The term "genocide" is significant because, although it may not be legally binding to the countries or authorities who use it, it carries a moral significance and could compel countries, and ultimately the United Nations Security Council, to act.
According to the 1948 United Nations Convention on Genocide, the definition of genocide is "acts committed with intent to destroy, in whole or in part, a national, ethnical, racial or religious group." These acts can include murder and torture but also mass displacement and any conditions intentionally brought about to end the ethnic or religious group.
Advocates have insisted that, along with countless stories of beheadings, crucifixion and torture of Christians, the mass displacement of Christians by the Islamic State in Northern Iraq where militants robbed them of their remaining possessions as they fled the city of Mosul also constitutes genocide, according to the UN definition.
Experts insist that the word carries with it significant meaning that other terms like "ethnic cleansing" lack.
Dr. Gregory Stanton, former president of the International Association of Genocide Scholars, testified before Congress in December that in previous cases where genocide was ultimately declared – Rwanda, Bosnia, Kosovo, and Darfur -- no significant international action was taken to stop the atrocities until the term "genocide" was used publicly to describe them.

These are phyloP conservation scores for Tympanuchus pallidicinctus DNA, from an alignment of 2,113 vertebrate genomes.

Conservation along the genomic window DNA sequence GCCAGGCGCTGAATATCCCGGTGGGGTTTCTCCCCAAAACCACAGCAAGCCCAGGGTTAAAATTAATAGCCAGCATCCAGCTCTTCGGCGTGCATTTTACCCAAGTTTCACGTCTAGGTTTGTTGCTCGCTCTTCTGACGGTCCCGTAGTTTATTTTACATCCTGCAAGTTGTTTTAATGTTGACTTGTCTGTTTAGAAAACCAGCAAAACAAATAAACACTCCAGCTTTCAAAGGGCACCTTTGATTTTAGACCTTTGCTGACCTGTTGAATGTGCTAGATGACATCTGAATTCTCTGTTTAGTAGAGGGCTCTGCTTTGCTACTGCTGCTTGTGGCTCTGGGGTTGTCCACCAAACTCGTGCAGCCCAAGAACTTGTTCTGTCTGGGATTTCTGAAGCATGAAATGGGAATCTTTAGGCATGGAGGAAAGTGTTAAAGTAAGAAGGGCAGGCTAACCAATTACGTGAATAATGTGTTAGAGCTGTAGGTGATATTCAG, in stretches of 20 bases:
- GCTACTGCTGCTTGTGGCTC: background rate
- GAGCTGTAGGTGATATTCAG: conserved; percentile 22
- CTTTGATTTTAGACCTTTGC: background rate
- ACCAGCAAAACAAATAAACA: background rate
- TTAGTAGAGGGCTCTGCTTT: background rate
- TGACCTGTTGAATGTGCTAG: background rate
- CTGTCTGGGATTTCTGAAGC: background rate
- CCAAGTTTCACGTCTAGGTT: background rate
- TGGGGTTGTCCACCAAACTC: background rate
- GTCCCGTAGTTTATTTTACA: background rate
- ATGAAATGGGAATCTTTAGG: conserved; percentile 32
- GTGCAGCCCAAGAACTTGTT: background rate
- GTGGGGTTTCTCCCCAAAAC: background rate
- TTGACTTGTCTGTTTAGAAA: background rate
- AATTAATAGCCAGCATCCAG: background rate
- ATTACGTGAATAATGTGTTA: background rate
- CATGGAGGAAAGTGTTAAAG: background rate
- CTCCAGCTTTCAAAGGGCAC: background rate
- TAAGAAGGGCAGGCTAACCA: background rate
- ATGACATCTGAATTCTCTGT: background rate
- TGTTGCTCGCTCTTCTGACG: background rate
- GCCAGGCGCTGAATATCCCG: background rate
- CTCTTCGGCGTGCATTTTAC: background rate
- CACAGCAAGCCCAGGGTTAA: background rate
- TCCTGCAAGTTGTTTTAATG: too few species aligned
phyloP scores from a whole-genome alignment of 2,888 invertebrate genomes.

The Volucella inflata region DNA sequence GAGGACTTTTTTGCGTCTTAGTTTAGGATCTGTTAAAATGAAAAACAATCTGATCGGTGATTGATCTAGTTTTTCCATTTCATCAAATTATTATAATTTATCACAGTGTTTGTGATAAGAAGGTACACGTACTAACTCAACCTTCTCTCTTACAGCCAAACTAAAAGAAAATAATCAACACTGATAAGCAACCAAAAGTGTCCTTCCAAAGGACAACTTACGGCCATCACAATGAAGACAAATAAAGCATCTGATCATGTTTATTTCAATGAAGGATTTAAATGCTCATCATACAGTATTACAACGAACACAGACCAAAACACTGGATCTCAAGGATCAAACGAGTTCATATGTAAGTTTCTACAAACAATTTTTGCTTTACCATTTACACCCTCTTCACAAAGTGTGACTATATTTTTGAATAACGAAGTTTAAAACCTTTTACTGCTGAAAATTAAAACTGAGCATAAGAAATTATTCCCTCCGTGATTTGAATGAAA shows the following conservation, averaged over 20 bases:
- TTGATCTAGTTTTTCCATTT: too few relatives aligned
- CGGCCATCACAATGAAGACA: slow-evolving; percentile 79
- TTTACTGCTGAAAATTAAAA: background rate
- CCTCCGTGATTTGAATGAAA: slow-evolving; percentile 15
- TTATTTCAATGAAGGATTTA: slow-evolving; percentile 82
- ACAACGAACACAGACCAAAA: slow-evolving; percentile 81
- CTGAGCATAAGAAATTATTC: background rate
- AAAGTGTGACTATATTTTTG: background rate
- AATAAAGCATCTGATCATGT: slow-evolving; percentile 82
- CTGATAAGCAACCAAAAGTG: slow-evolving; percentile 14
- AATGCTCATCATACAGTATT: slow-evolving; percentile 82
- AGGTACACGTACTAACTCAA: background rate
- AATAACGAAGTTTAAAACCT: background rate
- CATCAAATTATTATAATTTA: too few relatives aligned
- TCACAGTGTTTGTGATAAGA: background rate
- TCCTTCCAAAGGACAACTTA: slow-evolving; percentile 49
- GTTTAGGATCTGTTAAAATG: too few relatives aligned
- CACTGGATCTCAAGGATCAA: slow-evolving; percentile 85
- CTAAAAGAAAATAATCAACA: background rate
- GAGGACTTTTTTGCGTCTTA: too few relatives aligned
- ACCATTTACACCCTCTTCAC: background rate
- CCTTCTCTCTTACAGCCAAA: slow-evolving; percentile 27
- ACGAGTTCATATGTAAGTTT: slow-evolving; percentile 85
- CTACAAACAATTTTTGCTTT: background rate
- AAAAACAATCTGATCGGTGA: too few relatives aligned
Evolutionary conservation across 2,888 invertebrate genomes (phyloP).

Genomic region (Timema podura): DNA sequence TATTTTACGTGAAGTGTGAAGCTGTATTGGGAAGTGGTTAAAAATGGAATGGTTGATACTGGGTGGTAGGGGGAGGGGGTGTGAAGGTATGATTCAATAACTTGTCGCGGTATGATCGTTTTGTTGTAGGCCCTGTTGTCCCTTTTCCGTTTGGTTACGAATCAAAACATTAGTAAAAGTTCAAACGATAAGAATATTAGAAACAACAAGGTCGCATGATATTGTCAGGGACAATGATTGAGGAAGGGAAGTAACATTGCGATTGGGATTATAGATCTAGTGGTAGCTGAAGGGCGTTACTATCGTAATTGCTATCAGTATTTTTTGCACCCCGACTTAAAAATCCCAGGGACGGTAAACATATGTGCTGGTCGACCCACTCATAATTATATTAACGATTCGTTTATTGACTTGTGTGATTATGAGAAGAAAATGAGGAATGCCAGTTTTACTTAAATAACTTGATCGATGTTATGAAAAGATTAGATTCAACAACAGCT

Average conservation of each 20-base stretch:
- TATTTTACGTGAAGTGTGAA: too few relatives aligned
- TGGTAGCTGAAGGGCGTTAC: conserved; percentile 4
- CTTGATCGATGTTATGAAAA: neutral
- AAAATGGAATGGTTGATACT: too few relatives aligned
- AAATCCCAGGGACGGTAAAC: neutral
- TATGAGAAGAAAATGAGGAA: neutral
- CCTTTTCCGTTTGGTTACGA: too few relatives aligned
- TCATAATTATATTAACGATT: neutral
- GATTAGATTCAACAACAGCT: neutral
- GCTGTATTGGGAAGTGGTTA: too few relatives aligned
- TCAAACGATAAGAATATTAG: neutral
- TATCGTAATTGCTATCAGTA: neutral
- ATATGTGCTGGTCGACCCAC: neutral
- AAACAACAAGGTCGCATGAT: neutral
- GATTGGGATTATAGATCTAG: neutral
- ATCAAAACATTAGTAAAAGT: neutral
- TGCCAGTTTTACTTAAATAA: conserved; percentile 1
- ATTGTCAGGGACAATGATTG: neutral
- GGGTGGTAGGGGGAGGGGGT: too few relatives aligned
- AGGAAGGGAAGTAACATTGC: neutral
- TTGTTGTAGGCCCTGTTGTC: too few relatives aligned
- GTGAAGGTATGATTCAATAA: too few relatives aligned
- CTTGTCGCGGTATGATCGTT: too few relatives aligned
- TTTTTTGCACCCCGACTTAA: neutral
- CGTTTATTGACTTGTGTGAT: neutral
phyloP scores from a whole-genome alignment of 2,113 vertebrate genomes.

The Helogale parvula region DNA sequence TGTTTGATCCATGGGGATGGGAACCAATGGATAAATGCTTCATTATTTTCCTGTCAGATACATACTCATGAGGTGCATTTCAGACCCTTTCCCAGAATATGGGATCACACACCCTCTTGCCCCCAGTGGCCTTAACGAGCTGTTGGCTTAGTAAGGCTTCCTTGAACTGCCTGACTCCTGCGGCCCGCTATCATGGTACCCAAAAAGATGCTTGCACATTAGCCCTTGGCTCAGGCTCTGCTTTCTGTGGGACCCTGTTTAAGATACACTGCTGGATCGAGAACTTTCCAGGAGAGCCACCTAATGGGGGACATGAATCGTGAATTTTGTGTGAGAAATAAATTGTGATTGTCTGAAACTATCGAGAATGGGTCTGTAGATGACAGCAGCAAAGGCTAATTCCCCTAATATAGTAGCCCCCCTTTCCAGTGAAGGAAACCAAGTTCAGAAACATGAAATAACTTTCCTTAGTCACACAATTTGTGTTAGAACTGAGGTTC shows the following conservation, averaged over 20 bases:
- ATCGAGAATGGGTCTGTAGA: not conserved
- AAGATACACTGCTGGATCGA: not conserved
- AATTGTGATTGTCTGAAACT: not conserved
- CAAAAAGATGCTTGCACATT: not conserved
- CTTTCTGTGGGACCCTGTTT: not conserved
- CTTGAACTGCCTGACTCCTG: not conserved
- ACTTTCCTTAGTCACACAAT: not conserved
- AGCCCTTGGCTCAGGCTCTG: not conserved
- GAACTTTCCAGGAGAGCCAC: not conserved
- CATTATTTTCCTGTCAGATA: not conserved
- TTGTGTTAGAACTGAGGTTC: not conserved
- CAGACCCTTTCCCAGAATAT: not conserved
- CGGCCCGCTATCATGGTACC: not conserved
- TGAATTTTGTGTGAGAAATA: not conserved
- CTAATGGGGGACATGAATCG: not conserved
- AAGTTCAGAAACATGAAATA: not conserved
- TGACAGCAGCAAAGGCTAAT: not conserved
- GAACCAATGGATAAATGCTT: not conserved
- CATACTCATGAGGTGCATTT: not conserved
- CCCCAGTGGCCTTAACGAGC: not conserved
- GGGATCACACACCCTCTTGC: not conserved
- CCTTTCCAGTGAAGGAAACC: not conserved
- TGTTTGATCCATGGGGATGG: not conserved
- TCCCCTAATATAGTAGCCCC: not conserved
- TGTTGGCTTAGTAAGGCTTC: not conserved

The genocide resolution "raises the international consciousness and it compels the responsible communities of the world to act," Rep. Fortenberry stated on Monday.
"And secondly, it creates the potential preconditions for when there is a security settlement in the Middle East that will allow these ancient faith traditions to reintegrate back into their own homelands and continue to contribute to the once-rich tapestry that made up the Middle East."
Rep. Chris Smith (R-N.J.), speaking on the House floor on Monday, called the resolution a "solemn and extremely serious step, not to be taken lightly."
It is "appeal to the conscience of the world," he added. "It evokes the moral gravity and the imperative of 'Never Again'. The United States must not wait any longer to find its voice and call these bloody purges for what they are, genocide."
The U.S. could take a number of actions to respond to genocide, including expediting the refugee resettlement process for victims and providing greater humanitarian aid.
Also, a declaration of genocide by the U.S., following the declaration from the European Union Parliament in early February, would put greater pressure on the United Nations Security Council to issue a genocide declaration and refer the matter to the International Criminal Court where the perpetrators could be tried under international law.
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"It will be the right word to say the truth," Fr. Douglas al-Bazi, an Iraqi priest who ministers to the Mar Elia Refugee Camp in Erbil, Iraq, told CNA of the U.S. using the term "genocide."
"This will not be the solution. This will be the beginning, the start of solution," he continued. The U.S. using the word could help protect displaced Christian minorities, and could begin the process of "reconciliation" between Christians and their enemies.
"That means we can use the genocide not to revenge, but to show forgiveness," he said. "As a Christian in Iraq, believe me," he added, "we do love Muslims."
"We cannot play that game, eye for an eye," he said. "We do love you, we do forgive you, and we actually do feel sorry about you. And the message to you, it is please, put the weapon down and let's open a new page, a page with forgiveness."
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